BBC protests too much

 

Here in the UK a band of rival media owners have written to the Business Secretary, the Lib Dem Vince Cable, urging him to intervene to stop News Corp taking full control of BSkyB should it proceed with its bid.

The letter says News Corp ownership of Sky alongside its existing ownership of The Sun, The News of the Word, The Times and The Sunday Times, between them by far the UK’s largest newspaper stable by circulation, would significantly damage media plurality. Among the signatories of the letter are the heads of the Mail, Guardian, Telegraph, and Mirror newspaper groups, the CEO of Channel 4, the CEO of BT (what’s it got to with them?) and the Director General of the BBC.

News Corp, unsurprisingly, has condemned the move as merely the machinations of commercial rivals. Certainly, all the newspaper groups have an interest in ‘running interference’ on the deal which they fear will increase News Corp’s ability to make cross-platform promotional deals, for example. This is their real ‘complaint’ but this has little to do with the Government as ultimate media ownership rulings now reside with Europe. So they complain about plurality, where the UK administration can intervene.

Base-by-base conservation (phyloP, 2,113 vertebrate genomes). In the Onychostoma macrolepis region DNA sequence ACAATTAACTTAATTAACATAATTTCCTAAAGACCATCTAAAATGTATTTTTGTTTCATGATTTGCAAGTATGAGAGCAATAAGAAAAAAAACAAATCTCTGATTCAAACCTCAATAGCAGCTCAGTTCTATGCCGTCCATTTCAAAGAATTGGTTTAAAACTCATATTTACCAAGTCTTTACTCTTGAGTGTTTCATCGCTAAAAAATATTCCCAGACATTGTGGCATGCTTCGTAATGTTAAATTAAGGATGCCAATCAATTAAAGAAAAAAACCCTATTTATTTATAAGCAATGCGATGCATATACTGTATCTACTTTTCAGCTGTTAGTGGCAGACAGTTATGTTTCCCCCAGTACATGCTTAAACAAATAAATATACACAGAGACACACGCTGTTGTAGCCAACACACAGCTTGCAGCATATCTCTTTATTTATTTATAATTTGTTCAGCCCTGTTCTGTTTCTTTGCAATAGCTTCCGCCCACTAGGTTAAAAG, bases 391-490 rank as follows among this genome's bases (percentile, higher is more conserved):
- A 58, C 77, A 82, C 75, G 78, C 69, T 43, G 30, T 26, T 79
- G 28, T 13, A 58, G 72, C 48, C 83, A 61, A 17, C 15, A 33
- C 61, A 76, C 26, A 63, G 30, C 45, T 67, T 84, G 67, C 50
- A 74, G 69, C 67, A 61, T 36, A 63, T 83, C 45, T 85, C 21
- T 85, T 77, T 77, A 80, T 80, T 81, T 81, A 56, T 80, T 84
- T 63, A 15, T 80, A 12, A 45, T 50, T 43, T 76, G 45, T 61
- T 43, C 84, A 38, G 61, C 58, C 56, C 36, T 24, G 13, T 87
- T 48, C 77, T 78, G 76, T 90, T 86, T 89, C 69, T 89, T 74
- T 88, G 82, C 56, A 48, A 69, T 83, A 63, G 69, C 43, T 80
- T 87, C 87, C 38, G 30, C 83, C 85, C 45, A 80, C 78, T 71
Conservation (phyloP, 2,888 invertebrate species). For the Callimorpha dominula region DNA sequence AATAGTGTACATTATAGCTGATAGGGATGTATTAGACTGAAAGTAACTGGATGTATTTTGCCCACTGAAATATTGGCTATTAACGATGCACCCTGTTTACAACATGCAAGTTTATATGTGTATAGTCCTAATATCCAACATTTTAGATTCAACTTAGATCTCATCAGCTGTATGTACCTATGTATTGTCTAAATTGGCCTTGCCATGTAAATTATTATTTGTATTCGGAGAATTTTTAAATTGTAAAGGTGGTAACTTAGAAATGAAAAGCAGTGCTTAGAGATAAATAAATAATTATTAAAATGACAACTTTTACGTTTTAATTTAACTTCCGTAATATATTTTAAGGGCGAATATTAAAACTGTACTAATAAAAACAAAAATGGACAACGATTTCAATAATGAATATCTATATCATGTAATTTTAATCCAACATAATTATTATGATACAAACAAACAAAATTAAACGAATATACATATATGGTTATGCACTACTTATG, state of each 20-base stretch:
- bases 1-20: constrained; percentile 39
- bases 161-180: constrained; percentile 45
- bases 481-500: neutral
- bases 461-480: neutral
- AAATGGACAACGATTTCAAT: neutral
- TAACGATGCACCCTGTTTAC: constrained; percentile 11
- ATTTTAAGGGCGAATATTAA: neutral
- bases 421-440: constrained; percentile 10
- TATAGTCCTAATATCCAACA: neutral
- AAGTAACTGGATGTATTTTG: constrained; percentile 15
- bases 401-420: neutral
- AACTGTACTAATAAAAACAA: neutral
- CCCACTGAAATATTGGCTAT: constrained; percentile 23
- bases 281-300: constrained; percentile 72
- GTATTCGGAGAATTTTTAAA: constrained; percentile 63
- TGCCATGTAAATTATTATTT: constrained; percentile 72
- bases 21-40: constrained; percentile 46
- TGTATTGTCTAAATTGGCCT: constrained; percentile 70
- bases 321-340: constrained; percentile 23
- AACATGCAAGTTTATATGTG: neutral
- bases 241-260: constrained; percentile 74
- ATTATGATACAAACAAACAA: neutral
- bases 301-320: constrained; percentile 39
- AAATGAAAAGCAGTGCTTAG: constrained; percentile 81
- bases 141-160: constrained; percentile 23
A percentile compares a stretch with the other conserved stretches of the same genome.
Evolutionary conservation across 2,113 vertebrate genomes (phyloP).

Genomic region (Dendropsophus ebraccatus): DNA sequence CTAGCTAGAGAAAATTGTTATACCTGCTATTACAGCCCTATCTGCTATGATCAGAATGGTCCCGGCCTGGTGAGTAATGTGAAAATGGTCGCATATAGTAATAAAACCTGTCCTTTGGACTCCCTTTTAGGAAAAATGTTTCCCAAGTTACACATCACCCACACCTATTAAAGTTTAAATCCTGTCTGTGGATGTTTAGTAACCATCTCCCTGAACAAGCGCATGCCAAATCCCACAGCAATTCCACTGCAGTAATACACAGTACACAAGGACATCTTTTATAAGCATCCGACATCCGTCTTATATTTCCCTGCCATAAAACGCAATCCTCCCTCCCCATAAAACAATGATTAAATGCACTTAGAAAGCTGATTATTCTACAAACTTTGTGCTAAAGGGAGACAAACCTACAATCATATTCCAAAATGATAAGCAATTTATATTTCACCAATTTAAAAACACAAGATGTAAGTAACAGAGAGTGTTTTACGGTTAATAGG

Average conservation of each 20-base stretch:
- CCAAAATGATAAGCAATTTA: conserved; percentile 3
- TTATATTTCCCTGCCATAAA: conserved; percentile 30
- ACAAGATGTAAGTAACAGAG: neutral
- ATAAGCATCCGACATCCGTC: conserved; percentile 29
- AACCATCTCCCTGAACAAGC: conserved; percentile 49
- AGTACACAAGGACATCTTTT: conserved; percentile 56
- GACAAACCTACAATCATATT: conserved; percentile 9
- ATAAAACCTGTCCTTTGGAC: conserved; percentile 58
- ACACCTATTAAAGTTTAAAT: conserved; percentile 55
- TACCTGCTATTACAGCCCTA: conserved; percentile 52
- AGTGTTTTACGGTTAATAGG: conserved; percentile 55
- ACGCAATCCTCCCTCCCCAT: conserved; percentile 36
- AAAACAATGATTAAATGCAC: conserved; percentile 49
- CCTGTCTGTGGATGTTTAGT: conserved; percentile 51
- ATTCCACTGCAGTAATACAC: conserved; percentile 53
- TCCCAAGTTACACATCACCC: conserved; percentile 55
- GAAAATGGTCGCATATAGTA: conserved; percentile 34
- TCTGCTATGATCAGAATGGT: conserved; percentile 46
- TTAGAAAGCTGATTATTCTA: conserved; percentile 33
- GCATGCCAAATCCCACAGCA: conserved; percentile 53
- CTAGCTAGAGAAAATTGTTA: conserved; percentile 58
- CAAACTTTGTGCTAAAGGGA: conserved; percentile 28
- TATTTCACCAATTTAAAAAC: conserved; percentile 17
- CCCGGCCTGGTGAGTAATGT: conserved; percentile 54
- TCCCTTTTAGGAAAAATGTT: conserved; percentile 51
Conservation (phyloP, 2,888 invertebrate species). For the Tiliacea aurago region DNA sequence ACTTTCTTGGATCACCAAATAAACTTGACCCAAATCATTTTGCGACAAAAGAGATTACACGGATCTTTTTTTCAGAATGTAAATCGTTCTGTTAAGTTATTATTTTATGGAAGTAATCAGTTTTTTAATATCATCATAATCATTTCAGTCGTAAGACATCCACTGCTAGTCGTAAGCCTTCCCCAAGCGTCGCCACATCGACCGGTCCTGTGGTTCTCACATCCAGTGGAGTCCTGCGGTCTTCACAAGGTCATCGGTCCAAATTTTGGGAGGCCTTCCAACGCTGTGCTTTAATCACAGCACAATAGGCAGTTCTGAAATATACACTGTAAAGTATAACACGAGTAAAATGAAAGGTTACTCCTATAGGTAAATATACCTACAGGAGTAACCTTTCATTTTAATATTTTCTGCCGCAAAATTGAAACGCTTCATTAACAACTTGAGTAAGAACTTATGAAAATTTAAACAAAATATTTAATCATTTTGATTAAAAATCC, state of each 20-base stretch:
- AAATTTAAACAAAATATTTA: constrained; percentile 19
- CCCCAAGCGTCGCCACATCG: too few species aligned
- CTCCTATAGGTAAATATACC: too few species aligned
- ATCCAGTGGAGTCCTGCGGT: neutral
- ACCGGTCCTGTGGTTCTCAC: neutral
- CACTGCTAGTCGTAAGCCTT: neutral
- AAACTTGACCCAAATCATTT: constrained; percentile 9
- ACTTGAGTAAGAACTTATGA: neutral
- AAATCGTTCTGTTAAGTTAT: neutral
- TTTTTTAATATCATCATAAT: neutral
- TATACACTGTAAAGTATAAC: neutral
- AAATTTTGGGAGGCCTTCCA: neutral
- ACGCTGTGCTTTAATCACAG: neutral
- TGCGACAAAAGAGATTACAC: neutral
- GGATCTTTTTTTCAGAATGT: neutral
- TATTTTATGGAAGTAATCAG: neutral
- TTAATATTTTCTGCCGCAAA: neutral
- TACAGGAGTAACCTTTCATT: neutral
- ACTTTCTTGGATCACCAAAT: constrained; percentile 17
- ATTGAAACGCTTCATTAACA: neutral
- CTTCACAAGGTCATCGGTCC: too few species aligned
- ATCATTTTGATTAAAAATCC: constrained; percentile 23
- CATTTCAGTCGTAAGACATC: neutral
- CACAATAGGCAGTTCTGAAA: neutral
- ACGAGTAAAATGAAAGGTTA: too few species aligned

The BBC, in theory, has no reason to complain about commercial rivalry as it is a publicly funded and, therefore, must have real concerns about plurality. And maybe there are some legitimate concerns, though it is noticeable that the same Ofcom that thought it should intervene on competition grounds to regulate Sky’s wholesale pricing, seemed relaxed about the putative takeover on the grounds that Sky has long been run as if News Corp owned it already.

If I were the BBC I’d want to think and long and hard before getting into too many campaigns and arguments about the stifling of media plurality. Is the BBC is in the business of ‘letting a thousand flowers bloom’? How helpful has BBC online been to the development of multiple independent outlets, what effect has BBC local news online had on the independent local press? Does the fact that the BBC developed YouView has become a de facto standard, and thereby attracted some commercial partners, make it a paragon of plurality? To pretend the market remains open to third party players once the phenomenal promotional power of the BBC has been brought to bear (see iPlayer and Freeview) is simply disingenuous.

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